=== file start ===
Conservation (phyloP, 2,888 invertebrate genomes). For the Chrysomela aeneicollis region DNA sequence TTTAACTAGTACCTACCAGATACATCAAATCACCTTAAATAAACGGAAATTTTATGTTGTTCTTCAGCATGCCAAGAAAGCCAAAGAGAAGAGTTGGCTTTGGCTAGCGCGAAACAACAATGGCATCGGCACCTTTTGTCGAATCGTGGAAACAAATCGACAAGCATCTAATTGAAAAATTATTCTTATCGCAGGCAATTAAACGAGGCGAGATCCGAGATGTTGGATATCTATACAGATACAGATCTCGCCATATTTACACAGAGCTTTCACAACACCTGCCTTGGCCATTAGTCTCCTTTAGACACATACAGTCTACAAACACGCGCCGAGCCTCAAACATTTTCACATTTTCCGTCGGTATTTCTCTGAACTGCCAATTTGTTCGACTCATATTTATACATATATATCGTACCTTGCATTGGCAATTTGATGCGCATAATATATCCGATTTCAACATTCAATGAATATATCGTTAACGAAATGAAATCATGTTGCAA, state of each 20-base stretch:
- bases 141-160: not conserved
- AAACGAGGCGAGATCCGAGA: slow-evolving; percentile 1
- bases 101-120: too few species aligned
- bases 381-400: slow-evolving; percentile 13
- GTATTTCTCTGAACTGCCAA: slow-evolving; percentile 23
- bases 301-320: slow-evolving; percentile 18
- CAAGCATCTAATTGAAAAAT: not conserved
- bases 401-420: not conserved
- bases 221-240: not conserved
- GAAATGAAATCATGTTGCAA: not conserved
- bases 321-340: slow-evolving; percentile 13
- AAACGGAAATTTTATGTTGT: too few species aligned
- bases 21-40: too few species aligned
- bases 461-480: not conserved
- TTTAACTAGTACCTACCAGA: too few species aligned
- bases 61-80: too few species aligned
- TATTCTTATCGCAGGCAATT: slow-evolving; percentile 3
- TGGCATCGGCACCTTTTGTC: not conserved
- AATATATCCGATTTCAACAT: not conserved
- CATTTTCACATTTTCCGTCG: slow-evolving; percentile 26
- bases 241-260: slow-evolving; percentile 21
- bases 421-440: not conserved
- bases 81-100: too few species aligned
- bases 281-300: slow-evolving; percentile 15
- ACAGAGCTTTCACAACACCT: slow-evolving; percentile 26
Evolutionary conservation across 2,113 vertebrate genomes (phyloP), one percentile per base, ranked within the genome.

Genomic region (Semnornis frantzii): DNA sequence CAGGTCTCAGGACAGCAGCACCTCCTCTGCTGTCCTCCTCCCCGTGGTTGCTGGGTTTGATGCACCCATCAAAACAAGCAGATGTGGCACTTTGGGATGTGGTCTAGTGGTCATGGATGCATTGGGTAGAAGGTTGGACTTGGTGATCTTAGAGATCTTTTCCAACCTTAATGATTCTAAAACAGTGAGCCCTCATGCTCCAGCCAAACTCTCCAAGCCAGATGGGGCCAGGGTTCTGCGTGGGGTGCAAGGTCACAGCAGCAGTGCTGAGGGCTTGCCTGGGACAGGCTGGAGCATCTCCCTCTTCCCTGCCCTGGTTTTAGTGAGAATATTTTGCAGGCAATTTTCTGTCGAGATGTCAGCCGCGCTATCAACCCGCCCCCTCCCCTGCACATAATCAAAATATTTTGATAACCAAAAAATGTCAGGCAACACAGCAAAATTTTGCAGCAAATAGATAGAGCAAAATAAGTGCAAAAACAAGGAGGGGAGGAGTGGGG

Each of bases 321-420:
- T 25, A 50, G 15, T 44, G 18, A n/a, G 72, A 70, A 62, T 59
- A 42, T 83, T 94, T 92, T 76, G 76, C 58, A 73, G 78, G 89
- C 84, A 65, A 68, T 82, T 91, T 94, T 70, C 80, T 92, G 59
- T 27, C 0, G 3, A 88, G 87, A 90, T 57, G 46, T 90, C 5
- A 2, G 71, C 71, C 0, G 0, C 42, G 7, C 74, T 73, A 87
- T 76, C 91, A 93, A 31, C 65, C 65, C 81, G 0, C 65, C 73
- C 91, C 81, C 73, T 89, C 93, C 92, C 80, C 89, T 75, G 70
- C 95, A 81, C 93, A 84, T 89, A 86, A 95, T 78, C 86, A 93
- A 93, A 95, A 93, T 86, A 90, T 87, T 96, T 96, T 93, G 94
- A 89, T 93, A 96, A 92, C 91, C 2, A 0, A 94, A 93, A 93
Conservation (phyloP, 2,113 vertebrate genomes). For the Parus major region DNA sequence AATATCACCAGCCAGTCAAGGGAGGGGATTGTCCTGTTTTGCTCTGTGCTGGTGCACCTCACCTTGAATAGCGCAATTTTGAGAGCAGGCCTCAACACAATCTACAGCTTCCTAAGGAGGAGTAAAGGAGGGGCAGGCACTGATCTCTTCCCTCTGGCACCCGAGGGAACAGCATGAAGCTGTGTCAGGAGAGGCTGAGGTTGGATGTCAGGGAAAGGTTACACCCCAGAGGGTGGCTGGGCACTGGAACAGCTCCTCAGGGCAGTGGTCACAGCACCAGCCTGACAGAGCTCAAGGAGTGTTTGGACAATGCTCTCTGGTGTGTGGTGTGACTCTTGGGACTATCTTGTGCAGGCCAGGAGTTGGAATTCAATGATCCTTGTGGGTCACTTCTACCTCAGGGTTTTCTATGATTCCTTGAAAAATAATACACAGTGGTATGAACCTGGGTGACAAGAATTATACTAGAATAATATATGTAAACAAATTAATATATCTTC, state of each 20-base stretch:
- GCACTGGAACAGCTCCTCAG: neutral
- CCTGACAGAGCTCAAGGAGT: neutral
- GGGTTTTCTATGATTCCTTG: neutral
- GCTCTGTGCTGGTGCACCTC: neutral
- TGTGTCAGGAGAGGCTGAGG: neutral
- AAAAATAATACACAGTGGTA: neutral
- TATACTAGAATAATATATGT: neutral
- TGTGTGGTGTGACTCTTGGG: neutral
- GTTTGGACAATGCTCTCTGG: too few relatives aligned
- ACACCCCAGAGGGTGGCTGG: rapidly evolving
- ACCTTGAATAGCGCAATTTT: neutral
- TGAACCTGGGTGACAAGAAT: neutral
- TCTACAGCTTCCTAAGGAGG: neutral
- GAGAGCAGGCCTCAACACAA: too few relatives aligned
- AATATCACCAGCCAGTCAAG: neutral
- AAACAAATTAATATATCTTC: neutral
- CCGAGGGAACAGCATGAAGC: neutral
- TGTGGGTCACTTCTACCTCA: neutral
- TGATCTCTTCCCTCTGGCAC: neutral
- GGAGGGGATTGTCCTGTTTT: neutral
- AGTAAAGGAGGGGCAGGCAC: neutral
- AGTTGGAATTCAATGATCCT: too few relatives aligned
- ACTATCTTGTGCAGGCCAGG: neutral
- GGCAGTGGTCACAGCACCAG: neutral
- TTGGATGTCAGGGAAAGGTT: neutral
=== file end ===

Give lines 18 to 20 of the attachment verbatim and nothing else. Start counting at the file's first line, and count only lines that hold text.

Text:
- TATTCTTATCGCAGGCAATT: slow-evolving; percentile 3
- TGGCATCGGCACCTTTTGTC: not conserved
- AATATATCCGATTTCAACAT: not conserved